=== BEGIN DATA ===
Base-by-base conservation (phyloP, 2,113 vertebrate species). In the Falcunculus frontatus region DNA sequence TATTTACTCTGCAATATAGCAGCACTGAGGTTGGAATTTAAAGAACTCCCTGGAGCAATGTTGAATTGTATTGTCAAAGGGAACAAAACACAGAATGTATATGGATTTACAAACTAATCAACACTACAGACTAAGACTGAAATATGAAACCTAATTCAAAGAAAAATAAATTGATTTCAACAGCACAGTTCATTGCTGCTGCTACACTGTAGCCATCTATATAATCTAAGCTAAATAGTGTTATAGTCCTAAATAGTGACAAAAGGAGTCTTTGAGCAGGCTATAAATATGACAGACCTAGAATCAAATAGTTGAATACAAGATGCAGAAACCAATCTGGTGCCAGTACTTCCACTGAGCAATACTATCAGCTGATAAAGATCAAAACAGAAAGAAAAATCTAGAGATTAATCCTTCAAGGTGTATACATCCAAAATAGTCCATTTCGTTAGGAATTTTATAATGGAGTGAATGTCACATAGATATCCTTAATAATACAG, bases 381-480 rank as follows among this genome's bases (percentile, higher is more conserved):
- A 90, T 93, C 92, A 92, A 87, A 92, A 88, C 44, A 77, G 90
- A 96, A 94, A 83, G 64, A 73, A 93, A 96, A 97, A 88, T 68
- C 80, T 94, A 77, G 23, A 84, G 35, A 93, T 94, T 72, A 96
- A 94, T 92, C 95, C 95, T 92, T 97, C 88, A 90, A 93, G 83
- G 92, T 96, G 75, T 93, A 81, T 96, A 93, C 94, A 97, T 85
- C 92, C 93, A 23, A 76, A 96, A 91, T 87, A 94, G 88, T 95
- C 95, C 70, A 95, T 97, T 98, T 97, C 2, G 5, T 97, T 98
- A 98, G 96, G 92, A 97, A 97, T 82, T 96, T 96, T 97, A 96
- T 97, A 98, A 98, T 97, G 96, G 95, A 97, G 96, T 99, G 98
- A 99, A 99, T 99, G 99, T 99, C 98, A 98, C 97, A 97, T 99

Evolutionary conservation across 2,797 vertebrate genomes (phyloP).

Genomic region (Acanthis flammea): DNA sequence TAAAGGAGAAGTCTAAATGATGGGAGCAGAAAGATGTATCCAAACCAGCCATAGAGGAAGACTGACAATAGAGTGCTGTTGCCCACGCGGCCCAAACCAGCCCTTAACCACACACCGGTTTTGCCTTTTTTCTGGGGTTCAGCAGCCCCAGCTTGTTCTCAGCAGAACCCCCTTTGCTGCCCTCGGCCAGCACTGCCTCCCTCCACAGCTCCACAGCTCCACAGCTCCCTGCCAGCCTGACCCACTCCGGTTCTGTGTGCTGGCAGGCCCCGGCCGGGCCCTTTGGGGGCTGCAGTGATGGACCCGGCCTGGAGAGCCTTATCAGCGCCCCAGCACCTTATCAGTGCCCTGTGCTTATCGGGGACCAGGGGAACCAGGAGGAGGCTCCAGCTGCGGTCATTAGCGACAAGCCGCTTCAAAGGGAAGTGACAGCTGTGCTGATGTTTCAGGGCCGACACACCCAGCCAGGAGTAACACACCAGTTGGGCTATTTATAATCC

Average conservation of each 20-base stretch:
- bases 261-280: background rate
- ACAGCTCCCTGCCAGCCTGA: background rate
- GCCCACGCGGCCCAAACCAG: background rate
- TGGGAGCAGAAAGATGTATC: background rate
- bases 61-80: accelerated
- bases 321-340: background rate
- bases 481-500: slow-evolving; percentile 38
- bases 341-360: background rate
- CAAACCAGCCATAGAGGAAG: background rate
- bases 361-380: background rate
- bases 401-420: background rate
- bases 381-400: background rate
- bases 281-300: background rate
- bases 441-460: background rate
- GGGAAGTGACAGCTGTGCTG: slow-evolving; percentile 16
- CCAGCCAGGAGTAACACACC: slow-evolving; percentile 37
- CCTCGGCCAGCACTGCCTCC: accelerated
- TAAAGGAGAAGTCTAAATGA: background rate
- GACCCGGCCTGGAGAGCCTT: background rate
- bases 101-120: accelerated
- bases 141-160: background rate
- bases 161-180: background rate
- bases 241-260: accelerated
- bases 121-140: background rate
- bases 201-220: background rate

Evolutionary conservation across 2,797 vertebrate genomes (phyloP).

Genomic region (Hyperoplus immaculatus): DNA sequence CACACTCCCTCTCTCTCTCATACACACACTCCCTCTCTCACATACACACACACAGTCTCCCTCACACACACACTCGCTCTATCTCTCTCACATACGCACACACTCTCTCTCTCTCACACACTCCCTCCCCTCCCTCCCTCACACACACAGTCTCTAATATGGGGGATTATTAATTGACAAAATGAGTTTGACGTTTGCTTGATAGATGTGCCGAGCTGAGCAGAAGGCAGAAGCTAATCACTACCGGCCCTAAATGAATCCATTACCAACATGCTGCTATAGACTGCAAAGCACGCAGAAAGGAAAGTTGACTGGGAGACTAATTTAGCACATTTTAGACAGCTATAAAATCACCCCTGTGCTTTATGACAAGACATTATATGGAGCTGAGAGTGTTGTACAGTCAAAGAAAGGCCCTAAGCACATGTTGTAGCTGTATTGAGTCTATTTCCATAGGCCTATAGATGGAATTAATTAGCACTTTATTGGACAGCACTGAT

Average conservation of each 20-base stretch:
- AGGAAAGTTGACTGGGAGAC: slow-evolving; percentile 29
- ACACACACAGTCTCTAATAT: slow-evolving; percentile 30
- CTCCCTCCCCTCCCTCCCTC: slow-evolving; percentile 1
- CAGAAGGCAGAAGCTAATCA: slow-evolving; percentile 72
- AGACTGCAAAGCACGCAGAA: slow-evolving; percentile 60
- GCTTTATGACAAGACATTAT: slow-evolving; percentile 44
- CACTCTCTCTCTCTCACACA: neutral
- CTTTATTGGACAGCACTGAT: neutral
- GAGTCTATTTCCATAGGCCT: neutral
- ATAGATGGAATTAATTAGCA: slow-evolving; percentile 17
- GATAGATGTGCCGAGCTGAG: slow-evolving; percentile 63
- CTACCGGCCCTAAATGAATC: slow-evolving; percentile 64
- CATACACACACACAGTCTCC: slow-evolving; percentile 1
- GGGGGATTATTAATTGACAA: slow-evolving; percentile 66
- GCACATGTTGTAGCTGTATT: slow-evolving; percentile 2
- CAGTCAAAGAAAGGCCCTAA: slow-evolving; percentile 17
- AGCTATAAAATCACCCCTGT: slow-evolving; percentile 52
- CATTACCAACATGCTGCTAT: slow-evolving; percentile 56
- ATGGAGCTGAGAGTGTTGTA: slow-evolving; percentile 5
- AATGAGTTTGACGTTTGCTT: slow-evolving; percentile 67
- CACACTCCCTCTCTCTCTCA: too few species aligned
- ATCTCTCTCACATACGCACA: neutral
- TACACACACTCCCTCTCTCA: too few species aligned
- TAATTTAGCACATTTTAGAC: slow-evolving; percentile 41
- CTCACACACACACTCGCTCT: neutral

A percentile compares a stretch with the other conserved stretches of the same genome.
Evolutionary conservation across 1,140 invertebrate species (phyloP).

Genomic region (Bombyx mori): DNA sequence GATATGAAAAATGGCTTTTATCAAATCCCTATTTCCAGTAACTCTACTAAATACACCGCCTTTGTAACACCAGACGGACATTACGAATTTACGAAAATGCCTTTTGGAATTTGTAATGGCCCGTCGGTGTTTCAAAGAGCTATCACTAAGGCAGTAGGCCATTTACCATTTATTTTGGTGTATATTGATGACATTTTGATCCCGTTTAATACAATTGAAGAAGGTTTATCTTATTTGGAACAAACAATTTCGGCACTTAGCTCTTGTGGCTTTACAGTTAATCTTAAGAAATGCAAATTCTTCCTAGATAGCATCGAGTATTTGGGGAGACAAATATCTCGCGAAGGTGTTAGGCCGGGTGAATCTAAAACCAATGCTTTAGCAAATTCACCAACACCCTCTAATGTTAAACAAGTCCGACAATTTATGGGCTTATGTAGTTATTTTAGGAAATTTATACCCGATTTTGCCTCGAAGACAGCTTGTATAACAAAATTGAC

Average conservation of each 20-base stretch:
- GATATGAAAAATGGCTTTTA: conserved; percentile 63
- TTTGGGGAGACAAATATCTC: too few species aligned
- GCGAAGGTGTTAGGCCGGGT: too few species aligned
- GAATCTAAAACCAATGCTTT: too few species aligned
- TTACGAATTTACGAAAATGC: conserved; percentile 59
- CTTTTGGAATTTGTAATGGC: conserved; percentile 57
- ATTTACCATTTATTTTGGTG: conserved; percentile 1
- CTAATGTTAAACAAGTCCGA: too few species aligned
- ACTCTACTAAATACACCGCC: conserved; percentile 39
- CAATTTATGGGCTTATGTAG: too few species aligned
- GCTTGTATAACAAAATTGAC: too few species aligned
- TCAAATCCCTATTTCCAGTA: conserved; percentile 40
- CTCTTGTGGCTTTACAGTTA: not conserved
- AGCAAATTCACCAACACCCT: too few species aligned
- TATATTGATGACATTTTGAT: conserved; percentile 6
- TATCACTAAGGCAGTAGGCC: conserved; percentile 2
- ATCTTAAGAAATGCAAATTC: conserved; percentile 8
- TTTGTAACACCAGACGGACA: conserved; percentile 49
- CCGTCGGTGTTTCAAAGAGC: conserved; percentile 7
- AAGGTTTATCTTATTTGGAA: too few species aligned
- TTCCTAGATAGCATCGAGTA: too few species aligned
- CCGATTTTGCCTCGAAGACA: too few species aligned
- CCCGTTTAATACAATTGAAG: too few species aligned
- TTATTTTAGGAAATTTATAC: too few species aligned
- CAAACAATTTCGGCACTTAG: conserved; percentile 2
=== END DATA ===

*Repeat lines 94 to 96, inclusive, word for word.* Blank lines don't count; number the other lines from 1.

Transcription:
- CCCGTTTAATACAATTGAAG: too few species aligned
- TTATTTTAGGAAATTTATAC: too few species aligned
- CAAACAATTTCGGCACTTAG: conserved; percentile 2